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Google revising Nexus Q with pre-orders getting original device free
Google has decided to delay the launch of its Nexus Q media streamer while it retools the device, with pre-orders getting the original model for free
When Google unveiled its Nexus Q streaming media player at this year’s Google I/O conference, it claims the device’s spherical form factor was met with positive reviews but that many felt the functionality of the device was lacking. Based on this feedback, Google has decided to postpone the Nexus Q’s launch indefinitely while it works to add to the device's functionality. But it’s not all bad news for the early adopters who pre-ordered the device, as they’ll be getting one of the original models for free.
The biggest criticism leveled at the Nexus Q was the limited range of content the device can actually stream – namely music and video from Google play and videos from YouTube. Compare this to more feature-rich and at the same time cheaper Android-based media streamers, such as the Sony NSZ-GS7 Internet Player and Vizio Co-Star, not to mention competing devices, such as Apple TV and Roku HD, and it perhaps isn’t surprising to see Google head back to the drawing board.
The company has sent out an email to anyone who has already pre-ordered the Nexus Q, saying that it has “decided to postpone the consumer launch of Nexus Q while we work on making it better.” Google will also be sending them the existing model Nexus Q at no cost. The company presumably already has enough in the pipeline to fill the number of pre-orders.
There’s no time-frame on when the updated model will be released, but we’d expect the current spherical form factor to remain and would be surprised not to see the device get some app support. It will also be interesting to see whether the revised model will sell for the same US$299 price slated for the original.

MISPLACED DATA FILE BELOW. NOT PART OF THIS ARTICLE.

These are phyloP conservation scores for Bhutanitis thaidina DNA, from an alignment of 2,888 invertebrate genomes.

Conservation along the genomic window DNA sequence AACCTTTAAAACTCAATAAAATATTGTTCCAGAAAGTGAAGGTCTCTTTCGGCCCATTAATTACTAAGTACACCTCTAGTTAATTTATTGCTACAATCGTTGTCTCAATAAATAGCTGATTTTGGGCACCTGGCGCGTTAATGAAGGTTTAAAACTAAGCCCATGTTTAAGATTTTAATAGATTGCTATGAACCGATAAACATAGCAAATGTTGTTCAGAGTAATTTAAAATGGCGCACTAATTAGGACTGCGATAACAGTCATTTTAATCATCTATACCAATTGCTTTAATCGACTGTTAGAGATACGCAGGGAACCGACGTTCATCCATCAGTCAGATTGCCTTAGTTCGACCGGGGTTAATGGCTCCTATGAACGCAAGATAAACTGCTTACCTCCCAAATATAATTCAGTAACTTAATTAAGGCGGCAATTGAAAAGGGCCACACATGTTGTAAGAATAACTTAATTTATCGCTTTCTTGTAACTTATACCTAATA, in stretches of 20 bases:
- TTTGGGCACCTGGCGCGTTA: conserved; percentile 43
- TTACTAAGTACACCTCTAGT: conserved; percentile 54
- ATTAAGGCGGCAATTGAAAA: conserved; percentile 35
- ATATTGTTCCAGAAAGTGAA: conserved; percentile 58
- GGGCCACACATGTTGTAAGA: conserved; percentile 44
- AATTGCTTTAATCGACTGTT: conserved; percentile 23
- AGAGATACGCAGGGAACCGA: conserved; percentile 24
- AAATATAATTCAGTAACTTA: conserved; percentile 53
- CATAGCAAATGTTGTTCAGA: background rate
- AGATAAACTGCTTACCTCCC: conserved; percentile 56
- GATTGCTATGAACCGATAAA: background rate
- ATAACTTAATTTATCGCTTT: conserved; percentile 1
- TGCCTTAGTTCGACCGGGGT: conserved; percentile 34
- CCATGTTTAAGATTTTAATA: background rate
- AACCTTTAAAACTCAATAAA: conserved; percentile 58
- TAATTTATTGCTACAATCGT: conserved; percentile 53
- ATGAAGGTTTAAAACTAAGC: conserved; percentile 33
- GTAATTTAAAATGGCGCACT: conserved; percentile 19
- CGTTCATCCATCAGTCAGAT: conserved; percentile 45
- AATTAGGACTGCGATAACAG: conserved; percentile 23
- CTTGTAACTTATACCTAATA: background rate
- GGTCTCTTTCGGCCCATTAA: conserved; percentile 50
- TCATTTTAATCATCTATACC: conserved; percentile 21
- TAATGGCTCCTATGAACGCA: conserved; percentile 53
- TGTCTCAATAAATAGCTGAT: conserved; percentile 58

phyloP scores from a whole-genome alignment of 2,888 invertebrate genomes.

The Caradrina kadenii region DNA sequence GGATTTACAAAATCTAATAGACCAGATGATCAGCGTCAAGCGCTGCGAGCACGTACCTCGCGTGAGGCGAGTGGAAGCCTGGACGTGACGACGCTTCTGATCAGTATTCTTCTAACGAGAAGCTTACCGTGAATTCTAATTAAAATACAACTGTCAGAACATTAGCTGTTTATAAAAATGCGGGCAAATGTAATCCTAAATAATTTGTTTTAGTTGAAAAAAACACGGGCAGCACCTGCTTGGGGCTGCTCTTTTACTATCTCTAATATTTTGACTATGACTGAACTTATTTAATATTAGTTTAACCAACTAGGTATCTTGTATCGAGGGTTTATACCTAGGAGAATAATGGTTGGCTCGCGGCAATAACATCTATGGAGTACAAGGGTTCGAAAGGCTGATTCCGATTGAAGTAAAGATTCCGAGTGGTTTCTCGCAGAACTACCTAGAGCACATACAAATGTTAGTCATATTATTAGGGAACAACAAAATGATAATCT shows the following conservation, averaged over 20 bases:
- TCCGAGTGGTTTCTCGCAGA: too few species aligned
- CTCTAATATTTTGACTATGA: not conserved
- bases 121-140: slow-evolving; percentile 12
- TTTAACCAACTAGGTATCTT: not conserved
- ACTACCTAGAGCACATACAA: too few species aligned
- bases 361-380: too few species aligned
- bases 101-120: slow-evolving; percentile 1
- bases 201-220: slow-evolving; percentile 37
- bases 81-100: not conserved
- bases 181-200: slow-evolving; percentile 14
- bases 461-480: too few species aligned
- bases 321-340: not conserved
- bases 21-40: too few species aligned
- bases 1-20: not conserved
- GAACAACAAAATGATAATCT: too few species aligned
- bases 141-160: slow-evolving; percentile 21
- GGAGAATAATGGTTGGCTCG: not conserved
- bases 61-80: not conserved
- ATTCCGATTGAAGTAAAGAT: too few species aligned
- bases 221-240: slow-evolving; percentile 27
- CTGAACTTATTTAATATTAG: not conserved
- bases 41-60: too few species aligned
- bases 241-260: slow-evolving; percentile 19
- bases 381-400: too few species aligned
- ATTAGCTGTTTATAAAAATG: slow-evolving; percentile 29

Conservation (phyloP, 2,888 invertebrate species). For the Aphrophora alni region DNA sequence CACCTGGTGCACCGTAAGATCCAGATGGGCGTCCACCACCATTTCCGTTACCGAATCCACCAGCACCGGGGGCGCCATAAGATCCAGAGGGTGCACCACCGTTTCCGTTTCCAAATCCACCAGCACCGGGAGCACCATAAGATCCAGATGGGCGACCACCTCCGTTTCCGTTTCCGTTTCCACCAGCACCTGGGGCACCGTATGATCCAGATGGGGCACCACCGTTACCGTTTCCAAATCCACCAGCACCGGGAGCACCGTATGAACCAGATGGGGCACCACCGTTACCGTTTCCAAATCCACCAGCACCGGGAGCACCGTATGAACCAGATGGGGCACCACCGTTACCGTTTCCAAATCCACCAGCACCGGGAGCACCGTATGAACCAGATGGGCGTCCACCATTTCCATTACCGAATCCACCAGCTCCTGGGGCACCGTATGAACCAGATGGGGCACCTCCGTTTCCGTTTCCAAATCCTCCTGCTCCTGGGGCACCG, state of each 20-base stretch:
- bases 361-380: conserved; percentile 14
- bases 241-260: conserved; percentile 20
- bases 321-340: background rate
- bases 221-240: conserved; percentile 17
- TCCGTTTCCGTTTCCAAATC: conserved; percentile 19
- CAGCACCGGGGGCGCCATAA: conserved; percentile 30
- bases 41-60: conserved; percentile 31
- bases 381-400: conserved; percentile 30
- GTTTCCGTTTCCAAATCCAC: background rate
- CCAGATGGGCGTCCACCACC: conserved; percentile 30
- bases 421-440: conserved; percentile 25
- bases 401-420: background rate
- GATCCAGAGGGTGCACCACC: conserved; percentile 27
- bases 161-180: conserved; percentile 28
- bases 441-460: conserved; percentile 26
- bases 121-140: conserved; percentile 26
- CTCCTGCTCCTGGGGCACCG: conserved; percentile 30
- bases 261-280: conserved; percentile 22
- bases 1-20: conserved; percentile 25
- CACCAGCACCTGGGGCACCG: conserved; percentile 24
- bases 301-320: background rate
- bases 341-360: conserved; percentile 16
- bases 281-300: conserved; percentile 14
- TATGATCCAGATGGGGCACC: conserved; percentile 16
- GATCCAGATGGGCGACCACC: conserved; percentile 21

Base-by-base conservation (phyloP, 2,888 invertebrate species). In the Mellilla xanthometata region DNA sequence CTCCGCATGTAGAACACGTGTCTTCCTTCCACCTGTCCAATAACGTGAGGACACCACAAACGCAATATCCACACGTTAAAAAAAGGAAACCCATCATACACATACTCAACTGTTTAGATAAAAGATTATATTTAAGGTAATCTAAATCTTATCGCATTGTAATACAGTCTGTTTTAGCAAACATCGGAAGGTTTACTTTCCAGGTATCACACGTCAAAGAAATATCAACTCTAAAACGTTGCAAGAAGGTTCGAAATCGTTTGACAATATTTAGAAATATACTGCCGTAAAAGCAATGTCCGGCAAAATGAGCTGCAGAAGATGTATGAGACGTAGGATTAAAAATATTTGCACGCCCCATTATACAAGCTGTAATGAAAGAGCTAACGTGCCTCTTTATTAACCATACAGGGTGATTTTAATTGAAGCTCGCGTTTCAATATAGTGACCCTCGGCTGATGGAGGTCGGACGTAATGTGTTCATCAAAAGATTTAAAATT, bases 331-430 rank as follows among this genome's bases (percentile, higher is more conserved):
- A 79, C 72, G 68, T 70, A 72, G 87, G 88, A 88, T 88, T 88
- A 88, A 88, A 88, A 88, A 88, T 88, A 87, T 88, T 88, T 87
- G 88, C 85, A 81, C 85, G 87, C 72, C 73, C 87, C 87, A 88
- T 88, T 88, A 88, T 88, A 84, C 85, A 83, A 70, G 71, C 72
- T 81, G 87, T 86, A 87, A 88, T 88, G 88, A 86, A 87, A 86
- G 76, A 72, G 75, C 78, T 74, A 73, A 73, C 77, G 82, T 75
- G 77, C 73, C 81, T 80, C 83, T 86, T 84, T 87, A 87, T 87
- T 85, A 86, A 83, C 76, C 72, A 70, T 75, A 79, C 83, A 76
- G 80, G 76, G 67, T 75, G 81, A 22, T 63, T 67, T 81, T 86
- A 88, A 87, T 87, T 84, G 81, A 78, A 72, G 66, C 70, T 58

Source: cnet, Google
About the Author
Darren's love of technology started in primary school with a Nintendo Game & Watch Donkey Kong (still functioning) and a Commodore VIC 20 computer (not still functioning). In high school he upgraded to a 286 PC, and he's been following Moore's law ever since. This love of technology continued through a number of university courses and crappy jobs until 2008, when his interests found a home at Gizmag.
All articles by Darren Quick
Lame device. I can load up one of many Asian websites and order a sub $100 gizmo that's smaller and does far more than this Nexus Q-Ball.
Alternatively I can grab any old Socket 478 P4 system (which is ridiculously over-grunty for AV playback applications) with a PCIe slot andpop in a video card with outputs to match the TV being used as a monitor and have an even more versatile entertainment system for even less money. Even an old PC with an AGP slot will do, if you don't need HDMI.
AGP cards with HDMI were made but now they have insane prices like $600. For that kind of ka-ching one can buy a new quad or more core PC with a huge hard drive and at least 4 gig RAM.
My current HTPC is a 2.4Ghz Socket 478 P4 with a 300 gig drive, DVD burner and a low profile nVidia 5800 AGP card with DVI out. A conversion cable jacks it into the TV's HDMI and I use a very nice Altec Lansing surround sound speaker set.
The Nexus Q, Apple TV and similar products from the big name companies are laughed at (uproariously) by the nerd faction.
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